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Offline bee-nuts

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K Wings
« on: June 05, 2010, 11:27:50 PM »
I have been watching a colony collapse since spring.  I do this because I dont have a mentor and I want to figure out what the problems are so I can diagnose them in the future.  So today I gave a look and I have stubby little bees that all have their wings spread out and I think thats k wing, right?  I did not see split wing meaning four wing just wings out to the side.  So I made a call to a beekeeper I know and was informed that this usually indicates tracheal mites.  I dont have bees crawling in the grass though or dead bees on the bottom board.  So now that I am noticing this spread wing thing I go looking in other colonies and see ten percent or so seem to have it.  Some I see bring them back in.  It was also a bit cool and not sunny when I did this so Im wondering if that might have something to do with some of them in apparently healthy colonies showing this behavior.

DO I have a serious problem?  Do I need to take mediate action? I can get video tomorrow if it helps.

Thanks
bee-nuts
The moment a person forms a theory, his imagination sees in every object only the traits which favor that theory

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Offline bee-nuts

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Re: K Wings
« Reply #1 on: June 07, 2010, 02:52:19 AM »
I an having a hard time finding pictures of k wing examples.  I am confused whether I am seeing DWV or K Wing.  Can anybody help.  I dont know if I will get to yard with cam tomorrow or not.  Have some things I need to do and may not have time to go there before I head to work.   I pretty worried.
The moment a person forms a theory, his imagination sees in every object only the traits which favor that theory

Thomas Jefferson

Offline Michael Bush

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Re: K Wings
« Reply #2 on: June 07, 2010, 05:32:23 AM »
DWV looks like a crumpled wing.  Old bees look like frayed wings.  "K" wing looks like a letter "K" on each side.  A normal bee the two wings are attached to each other.  With "K" wing the back wing is pushed forward of the front wing.  A lot of deformed (crumpled) wings of course is indicative of Varroa mites.  "K" wings are indicative of Tracheal mites.  Frayed wings are indicative of hard working old bees...

Michael Bush
My website:  bushfarms.com/bees.htm en espanol: bushfarms.com/es_bees.htm
My book:  ThePracticalBeekeeper.com
-------------------
"Everything works if you let it."--Rick Nielsen

Offline bee-nuts

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Re: K Wings
« Reply #3 on: June 07, 2010, 06:16:12 AM »
Michael Bush

I think I saw a couple with wings separated making a k.  It was right after a good rain near evening and was cloudy so maybe with the bad light I did not see the separation like I should have.  I never noticed this before but it was very obvious something was different about wings on collapsed colony.  Thankfully I did not seen it in my main yard.  I was told from the people I got my bees from that they had not had a problem with tracheal mites for years now and have not needed to treat for it.  I was hoping I would not have a tracheal mite problem but it appears I may.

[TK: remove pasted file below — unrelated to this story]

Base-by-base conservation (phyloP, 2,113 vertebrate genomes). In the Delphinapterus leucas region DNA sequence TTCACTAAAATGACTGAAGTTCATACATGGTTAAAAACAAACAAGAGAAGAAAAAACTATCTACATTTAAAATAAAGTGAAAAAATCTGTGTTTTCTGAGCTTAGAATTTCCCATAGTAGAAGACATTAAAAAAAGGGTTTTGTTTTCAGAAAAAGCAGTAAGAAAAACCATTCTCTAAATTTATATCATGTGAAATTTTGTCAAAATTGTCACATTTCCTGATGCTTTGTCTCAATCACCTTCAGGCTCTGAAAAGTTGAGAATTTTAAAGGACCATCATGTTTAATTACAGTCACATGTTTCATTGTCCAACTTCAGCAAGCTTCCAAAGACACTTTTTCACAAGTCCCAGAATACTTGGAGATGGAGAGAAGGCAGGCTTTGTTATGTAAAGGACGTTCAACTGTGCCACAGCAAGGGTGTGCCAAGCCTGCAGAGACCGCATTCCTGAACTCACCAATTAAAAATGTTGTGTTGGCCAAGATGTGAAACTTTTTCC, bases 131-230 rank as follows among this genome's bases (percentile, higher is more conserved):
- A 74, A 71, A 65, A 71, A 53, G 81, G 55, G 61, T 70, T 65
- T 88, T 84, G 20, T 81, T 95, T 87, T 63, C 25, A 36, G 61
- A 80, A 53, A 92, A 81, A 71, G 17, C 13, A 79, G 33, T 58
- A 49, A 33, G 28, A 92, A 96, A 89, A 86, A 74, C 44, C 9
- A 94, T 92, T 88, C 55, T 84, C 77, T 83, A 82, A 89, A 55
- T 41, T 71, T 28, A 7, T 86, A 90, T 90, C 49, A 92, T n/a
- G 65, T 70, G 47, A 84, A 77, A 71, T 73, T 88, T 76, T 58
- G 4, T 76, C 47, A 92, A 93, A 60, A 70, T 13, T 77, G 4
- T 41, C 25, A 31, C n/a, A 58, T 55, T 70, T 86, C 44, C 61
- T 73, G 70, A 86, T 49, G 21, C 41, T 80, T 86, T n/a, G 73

The bees in collapsed colony look stubby like this but there wings looked like the one on left but uniform, not frayed or missing.  Last time I looked at them they did not look like this as I remember.  Queen is missing now and obviously dead.

Oh, a link to pic Im referring to would help
http://www.flickr.com/photos/max_westby/4068531583/#

I may have been a bit paranoid though and mistaken this wing position in other colonys I looked at.
http://www.flickr.com/photos/max_westby/4567110893/#

Most had there wings in tight in other colonies I looked at.  I will have to look again and take video and post it so hopefully someone can give me a definitive answer.

Thanks for response.  Ill get video as soon as I can.
The moment a person forms a theory, his imagination sees in every object only the traits which favor that theory

Thomas Jefferson

Offline Michael Bush

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Re: K Wings
« Reply #4 on: June 08, 2010, 12:19:47 AM »
A couple of anything is meaningless in my opinion.  One or two deformed wings, one or two "K" wings, is nothing.  A lot may require your attention.
Michael Bush
My website:  bushfarms.com/bees.htm en espanol: bushfarms.com/es_bees.htm
My book:  ThePracticalBeekeeper.com
-------------------
"Everything works if you let it."--Rick Nielsen

Offline bee-nuts

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Re: K Wings
« Reply #5 on: June 08, 2010, 03:36:55 AM »
Yeah, I understand.  Ill get video, hopefully tomorrow.  You will see something is is going on for sure with the one, even if its malnutrition, something is going on.
The moment a person forms a theory, his imagination sees in every object only the traits which favor that theory

Thomas Jefferson

 

anything